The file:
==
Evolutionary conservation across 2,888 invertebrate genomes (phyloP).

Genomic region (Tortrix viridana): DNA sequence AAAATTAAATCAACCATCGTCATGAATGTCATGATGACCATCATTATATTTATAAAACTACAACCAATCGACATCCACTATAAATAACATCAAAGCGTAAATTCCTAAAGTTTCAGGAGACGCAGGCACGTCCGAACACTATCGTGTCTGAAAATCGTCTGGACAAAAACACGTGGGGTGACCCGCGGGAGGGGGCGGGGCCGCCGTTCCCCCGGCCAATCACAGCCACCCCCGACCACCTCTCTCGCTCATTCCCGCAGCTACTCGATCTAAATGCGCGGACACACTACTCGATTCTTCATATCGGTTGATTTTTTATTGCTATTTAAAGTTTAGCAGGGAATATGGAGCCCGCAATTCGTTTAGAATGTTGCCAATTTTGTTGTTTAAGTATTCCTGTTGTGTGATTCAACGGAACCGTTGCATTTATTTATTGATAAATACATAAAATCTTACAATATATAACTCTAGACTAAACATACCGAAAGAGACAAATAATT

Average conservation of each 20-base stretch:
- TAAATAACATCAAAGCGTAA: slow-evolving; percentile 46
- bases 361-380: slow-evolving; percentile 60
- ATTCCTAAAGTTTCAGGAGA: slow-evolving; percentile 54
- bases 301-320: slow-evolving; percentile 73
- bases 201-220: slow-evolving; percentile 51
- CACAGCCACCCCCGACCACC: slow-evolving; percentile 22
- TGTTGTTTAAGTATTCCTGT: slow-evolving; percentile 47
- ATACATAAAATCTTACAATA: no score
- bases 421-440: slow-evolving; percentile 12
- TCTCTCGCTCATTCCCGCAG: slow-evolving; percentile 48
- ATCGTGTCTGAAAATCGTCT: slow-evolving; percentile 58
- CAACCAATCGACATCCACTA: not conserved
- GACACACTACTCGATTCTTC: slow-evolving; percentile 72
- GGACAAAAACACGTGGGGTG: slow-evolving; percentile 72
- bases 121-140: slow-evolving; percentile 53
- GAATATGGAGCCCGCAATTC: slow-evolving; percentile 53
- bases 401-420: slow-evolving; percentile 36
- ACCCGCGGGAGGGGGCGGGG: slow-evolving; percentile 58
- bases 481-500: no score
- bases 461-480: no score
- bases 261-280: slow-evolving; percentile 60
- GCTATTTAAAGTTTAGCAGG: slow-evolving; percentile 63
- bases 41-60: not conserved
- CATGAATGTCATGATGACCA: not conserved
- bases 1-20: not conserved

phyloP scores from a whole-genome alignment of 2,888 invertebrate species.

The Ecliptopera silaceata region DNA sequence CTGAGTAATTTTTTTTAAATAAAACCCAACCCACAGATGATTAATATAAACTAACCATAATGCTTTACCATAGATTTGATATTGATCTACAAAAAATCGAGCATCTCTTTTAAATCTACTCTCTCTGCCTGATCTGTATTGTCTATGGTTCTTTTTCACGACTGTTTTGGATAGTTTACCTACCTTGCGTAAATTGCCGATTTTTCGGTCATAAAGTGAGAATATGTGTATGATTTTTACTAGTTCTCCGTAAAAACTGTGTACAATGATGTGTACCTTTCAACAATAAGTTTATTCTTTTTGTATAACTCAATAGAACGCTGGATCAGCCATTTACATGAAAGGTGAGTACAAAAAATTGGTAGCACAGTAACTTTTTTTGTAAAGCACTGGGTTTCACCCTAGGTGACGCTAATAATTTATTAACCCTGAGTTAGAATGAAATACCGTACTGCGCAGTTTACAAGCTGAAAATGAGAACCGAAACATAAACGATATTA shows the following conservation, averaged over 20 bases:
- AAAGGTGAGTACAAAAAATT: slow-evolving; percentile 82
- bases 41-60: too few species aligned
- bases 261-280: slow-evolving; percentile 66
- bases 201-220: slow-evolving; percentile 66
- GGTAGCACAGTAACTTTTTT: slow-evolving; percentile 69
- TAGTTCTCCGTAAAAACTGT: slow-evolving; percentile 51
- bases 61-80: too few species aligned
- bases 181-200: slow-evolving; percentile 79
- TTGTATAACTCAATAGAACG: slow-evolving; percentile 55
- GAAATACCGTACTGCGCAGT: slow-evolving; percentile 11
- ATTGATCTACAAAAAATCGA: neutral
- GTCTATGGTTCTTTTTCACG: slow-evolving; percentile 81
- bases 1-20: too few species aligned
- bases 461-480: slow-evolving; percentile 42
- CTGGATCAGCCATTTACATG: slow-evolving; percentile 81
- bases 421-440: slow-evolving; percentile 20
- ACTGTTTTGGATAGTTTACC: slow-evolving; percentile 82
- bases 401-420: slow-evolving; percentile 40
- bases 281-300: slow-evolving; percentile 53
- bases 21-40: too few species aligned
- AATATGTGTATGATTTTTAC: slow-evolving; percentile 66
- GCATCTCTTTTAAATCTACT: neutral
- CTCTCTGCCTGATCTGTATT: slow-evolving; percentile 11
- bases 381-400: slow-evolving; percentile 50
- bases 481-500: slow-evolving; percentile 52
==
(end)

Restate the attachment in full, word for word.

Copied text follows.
Evolutionary conservation across 2,888 invertebrate genomes (phyloP).

Genomic region (Tortrix viridana): DNA sequence AAAATTAAATCAACCATCGTCATGAATGTCATGATGACCATCATTATATTTATAAAACTACAACCAATCGACATCCACTATAAATAACATCAAAGCGTAAATTCCTAAAGTTTCAGGAGACGCAGGCACGTCCGAACACTATCGTGTCTGAAAATCGTCTGGACAAAAACACGTGGGGTGACCCGCGGGAGGGGGCGGGGCCGCCGTTCCCCCGGCCAATCACAGCCACCCCCGACCACCTCTCTCGCTCATTCCCGCAGCTACTCGATCTAAATGCGCGGACACACTACTCGATTCTTCATATCGGTTGATTTTTTATTGCTATTTAAAGTTTAGCAGGGAATATGGAGCCCGCAATTCGTTTAGAATGTTGCCAATTTTGTTGTTTAAGTATTCCTGTTGTGTGATTCAACGGAACCGTTGCATTTATTTATTGATAAATACATAAAATCTTACAATATATAACTCTAGACTAAACATACCGAAAGAGACAAATAATT

Average conservation of each 20-base stretch:
- TAAATAACATCAAAGCGTAA: slow-evolving; percentile 46
- bases 361-380: slow-evolving; percentile 60
- ATTCCTAAAGTTTCAGGAGA: slow-evolving; percentile 54
- bases 301-320: slow-evolving; percentile 73
- bases 201-220: slow-evolving; percentile 51
- CACAGCCACCCCCGACCACC: slow-evolving; percentile 22
- TGTTGTTTAAGTATTCCTGT: slow-evolving; percentile 47
- ATACATAAAATCTTACAATA: no score
- bases 421-440: slow-evolving; percentile 12
- TCTCTCGCTCATTCCCGCAG: slow-evolving; percentile 48
- ATCGTGTCTGAAAATCGTCT: slow-evolving; percentile 58
- CAACCAATCGACATCCACTA: not conserved
- GACACACTACTCGATTCTTC: slow-evolving; percentile 72
- GGACAAAAACACGTGGGGTG: slow-evolving; percentile 72
- bases 121-140: slow-evolving; percentile 53
- GAATATGGAGCCCGCAATTC: slow-evolving; percentile 53
- bases 401-420: slow-evolving; percentile 36
- ACCCGCGGGAGGGGGCGGGG: slow-evolving; percentile 58
- bases 481-500: no score
- bases 461-480: no score
- bases 261-280: slow-evolving; percentile 60
- GCTATTTAAAGTTTAGCAGG: slow-evolving; percentile 63
- bases 41-60: not conserved
- CATGAATGTCATGATGACCA: not conserved
- bases 1-20: not conserved

phyloP scores from a whole-genome alignment of 2,888 invertebrate species.

The Ecliptopera silaceata region DNA sequence CTGAGTAATTTTTTTTAAATAAAACCCAACCCACAGATGATTAATATAAACTAACCATAATGCTTTACCATAGATTTGATATTGATCTACAAAAAATCGAGCATCTCTTTTAAATCTACTCTCTCTGCCTGATCTGTATTGTCTATGGTTCTTTTTCACGACTGTTTTGGATAGTTTACCTACCTTGCGTAAATTGCCGATTTTTCGGTCATAAAGTGAGAATATGTGTATGATTTTTACTAGTTCTCCGTAAAAACTGTGTACAATGATGTGTACCTTTCAACAATAAGTTTATTCTTTTTGTATAACTCAATAGAACGCTGGATCAGCCATTTACATGAAAGGTGAGTACAAAAAATTGGTAGCACAGTAACTTTTTTTGTAAAGCACTGGGTTTCACCCTAGGTGACGCTAATAATTTATTAACCCTGAGTTAGAATGAAATACCGTACTGCGCAGTTTACAAGCTGAAAATGAGAACCGAAACATAAACGATATTA shows the following conservation, averaged over 20 bases:
- AAAGGTGAGTACAAAAAATT: slow-evolving; percentile 82
- bases 41-60: too few species aligned
- bases 261-280: slow-evolving; percentile 66
- bases 201-220: slow-evolving; percentile 66
- GGTAGCACAGTAACTTTTTT: slow-evolving; percentile 69
- TAGTTCTCCGTAAAAACTGT: slow-evolving; percentile 51
- bases 61-80: too few species aligned
- bases 181-200: slow-evolving; percentile 79
- TTGTATAACTCAATAGAACG: slow-evolving; percentile 55
- GAAATACCGTACTGCGCAGT: slow-evolving; percentile 11
- ATTGATCTACAAAAAATCGA: neutral
- GTCTATGGTTCTTTTTCACG: slow-evolving; percentile 81
- bases 1-20: too few species aligned
- bases 461-480: slow-evolving; percentile 42
- CTGGATCAGCCATTTACATG: slow-evolving; percentile 81
- bases 421-440: slow-evolving; percentile 20
- ACTGTTTTGGATAGTTTACC: slow-evolving; percentile 82
- bases 401-420: slow-evolving; percentile 40
- bases 281-300: slow-evolving; percentile 53
- bases 21-40: too few species aligned
- AATATGTGTATGATTTTTAC: slow-evolving; percentile 66
- GCATCTCTTTTAAATCTACT: neutral
- CTCTCTGCCTGATCTGTATT: slow-evolving; percentile 11
- bases 381-400: slow-evolving; percentile 50
- bases 481-500: slow-evolving; percentile 52